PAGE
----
"No legal standing"
Noise disturbances from the adjacent site were first reported in August 2020, just weeks after the artists moved in. In the weeks and months that followed, several artists lodged complaints with Tower Hamlets local authority, whose environmental health team served written complaints to Prologis. The British self-storage firm SafeStore took over in early 2021.
In April 2021, construction work started up again without notice and has progressively worsened, with regular weekend work occurring from October onwards.
Of its power to contest or intervene in the building work, Acme says, with “no legal standing behind us”, its hands are tied. In a letter dated 21 October from Acme’s co-directors Lea O’Loughlin and Richard Kingsnorth and Paul Bayley, the head of residencies and awards, they say that, despite witnessing “first-hand the noisy, dusty and intrusive building works on your doorstep”, Acme has a “lack of power [to oppose] development in an industrial zone” and that, as long as builders act within the law, “there is no recourse to stop this work”.
O’Loughlin notes that Acme’s “ability to provide such highly subsidised artist studio space is linked to the reality that our studio buildings are in locations that are ripe for development”.
As a “direct cause of remediating action”, the artists have proposed a six-month rent rebate, totalling £4,320, but Acme has instead offered a one-off payment of £1,500 each from its hardship fund as well as shortening its notice period. The artists have accepted the payment, though stress that the sum “is not adequate compensation for the level of disturbance and disruption that we have faced”.
Acme came under fire in April 2020 for pushing ahead with a 7% rent increase, above inflation and just as artists were beginning to feel the economic impact of the Covid-19 pandemic, though it did offer three-month payment breaks to tenants. The previous group of residents left before this rise, in February 2020, and were paying £565 a month by the end of their residency.
Rent for the current group is £720—a 27.4% hike. “In any circumstances, this rent increase would be incomprehensible, but particularly given all that we have suffered over the last sixteen months,” the artists say in a letter to Acme.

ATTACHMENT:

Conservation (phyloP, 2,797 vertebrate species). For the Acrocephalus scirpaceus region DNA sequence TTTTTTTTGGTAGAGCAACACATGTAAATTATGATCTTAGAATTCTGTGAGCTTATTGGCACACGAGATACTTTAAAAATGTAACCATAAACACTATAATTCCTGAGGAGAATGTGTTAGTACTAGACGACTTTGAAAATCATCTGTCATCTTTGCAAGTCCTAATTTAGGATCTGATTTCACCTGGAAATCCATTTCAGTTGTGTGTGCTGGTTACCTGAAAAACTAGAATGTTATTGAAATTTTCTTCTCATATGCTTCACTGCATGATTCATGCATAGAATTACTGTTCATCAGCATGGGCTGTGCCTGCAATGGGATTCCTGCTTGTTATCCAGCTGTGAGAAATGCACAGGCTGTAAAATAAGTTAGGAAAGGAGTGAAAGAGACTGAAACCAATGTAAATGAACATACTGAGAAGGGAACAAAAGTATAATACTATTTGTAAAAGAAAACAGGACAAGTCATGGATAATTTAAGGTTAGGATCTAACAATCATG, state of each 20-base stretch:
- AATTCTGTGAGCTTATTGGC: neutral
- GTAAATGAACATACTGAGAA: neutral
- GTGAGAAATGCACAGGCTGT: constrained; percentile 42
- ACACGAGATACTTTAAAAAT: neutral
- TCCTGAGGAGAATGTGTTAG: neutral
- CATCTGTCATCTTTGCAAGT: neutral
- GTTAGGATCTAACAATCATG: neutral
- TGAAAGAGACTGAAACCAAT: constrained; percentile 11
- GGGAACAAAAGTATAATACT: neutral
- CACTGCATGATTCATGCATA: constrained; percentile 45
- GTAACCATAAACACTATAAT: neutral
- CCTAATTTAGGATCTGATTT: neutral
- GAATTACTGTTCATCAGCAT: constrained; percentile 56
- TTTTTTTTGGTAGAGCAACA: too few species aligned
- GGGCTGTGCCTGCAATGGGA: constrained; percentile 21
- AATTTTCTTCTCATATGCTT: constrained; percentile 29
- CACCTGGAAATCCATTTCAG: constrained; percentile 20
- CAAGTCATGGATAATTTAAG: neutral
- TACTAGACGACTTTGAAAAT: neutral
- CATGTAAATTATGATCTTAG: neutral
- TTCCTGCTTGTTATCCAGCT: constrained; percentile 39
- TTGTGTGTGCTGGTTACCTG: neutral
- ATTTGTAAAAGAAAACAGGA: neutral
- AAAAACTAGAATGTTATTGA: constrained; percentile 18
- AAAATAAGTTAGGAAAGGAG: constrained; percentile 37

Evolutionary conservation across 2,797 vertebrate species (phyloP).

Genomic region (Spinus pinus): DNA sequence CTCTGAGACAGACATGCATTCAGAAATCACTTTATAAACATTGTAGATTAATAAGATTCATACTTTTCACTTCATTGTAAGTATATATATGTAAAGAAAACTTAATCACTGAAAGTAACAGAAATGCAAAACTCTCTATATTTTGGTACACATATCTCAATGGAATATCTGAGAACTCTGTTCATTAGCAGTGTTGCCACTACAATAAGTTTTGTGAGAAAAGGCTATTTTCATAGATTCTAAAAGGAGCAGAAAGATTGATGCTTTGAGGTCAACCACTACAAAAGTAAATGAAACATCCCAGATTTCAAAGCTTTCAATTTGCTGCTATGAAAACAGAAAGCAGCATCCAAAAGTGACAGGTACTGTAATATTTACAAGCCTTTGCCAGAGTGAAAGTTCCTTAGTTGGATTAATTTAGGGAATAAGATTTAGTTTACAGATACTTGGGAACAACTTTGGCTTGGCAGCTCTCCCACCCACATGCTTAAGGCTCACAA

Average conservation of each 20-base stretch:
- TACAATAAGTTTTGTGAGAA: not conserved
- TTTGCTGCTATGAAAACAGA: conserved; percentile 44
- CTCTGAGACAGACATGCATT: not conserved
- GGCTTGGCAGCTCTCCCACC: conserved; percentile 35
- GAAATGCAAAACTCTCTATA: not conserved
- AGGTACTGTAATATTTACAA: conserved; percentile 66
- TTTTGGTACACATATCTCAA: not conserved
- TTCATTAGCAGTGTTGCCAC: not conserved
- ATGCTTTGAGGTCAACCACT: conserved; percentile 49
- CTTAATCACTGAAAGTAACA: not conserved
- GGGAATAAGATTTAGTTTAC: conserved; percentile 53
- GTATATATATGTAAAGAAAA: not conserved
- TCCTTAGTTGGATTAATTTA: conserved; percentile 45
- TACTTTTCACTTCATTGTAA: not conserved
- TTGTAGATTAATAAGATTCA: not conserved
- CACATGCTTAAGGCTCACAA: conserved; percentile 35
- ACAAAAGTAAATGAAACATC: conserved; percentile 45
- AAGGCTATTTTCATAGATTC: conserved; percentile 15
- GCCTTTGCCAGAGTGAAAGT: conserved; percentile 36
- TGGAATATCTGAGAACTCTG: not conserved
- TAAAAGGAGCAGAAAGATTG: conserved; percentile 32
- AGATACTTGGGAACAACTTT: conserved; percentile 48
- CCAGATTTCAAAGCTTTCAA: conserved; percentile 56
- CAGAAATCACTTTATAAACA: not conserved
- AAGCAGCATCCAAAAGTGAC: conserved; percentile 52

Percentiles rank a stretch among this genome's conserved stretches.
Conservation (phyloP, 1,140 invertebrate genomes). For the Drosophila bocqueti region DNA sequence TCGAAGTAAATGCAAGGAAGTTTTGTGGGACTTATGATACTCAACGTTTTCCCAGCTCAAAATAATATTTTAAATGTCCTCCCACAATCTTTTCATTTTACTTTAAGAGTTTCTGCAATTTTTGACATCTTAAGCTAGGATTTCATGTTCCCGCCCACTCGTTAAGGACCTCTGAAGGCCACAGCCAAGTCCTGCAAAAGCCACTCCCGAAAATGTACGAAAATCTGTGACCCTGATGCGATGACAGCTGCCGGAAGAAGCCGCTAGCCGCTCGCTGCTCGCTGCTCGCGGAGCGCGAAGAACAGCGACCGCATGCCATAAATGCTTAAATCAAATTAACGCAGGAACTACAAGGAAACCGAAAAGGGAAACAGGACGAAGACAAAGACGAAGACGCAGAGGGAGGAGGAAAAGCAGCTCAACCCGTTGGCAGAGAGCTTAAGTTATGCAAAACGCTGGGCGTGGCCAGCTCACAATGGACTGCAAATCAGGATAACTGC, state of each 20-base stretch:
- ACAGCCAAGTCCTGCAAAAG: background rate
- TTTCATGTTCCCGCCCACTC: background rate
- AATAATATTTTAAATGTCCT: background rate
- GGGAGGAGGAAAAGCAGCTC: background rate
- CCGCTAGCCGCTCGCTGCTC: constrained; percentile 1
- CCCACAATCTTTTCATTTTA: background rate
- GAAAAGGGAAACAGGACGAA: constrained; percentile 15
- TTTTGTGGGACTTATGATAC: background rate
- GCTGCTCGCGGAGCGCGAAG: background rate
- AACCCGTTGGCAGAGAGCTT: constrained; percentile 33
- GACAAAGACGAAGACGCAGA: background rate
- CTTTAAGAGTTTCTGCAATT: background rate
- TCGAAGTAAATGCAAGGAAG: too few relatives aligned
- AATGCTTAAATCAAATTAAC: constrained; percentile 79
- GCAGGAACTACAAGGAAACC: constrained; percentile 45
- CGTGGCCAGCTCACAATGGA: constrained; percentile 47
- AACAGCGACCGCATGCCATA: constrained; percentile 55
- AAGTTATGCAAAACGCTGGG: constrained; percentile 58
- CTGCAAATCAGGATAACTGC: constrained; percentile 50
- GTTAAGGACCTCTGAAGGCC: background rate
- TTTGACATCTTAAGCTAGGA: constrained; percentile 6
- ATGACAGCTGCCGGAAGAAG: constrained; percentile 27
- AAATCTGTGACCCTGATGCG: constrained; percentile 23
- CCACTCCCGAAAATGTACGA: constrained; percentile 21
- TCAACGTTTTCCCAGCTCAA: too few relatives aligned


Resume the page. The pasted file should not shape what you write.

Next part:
Noise, jolting lifts and no hot water
Acme says that it is unable to offer “significant additional and ongoing financial subsidy” by lowering rent until 2025. The studio provider points out that rent was set at £720 a month when residency was advertised in 2019—a fixed amount “without rent increase or inflation until 2025”.
Rent is set at the “maximum charitable subsidy that Acme can sustain”, it adds. “As a charity with finite resources, any reduction in income […] needs to be made up elsewhere.”
The artists have also raised numerous other problems with their studio provider, including issues with the general maintenance of the Fire Station building such as the switch frequently tripping in the laundry room, extended periods without hot water, rotten window frames and problems with the lift including it “jolting quite violently” and stopping short of floors. More recently, the lift has malfunctioned on two separate occasions, trapping tenants inside with the lights cutting out.
Acme’s response to one unit being without hot water for three weeks was to apply a “goodwill gesture” of £128 to the artists’ electricity account. Access to use hot water in an alternative unit was offered, though it was recognised this was “not ideal” given the neighbouring building works.
“There was no real acknowledgement or apology or explanation,” the artists tell The Art Newspaper. “It’s not just about compensation, it’s about how we have been treated. We see this across the art world, that institutions don’t treat people with dignity or respect.”
They add: “It’s also about accountability. Acme obfuscates through language. The residency is presented as a prestigious, five-year, unique opportunity for mid-career artists. All of us were in pretty dire straights before, but it has been worse since being here and it’s impacted our ability to work.” One of the conditions of the residency is that artists have to prove they are in a precarious financial situation. “Acme took us on knowing that we were all at extremely vulnerable points in our career, and that acceptance on the Fire Station Residency was make or break in terms of moving forward with our practice in London,” the artists write in their open letter.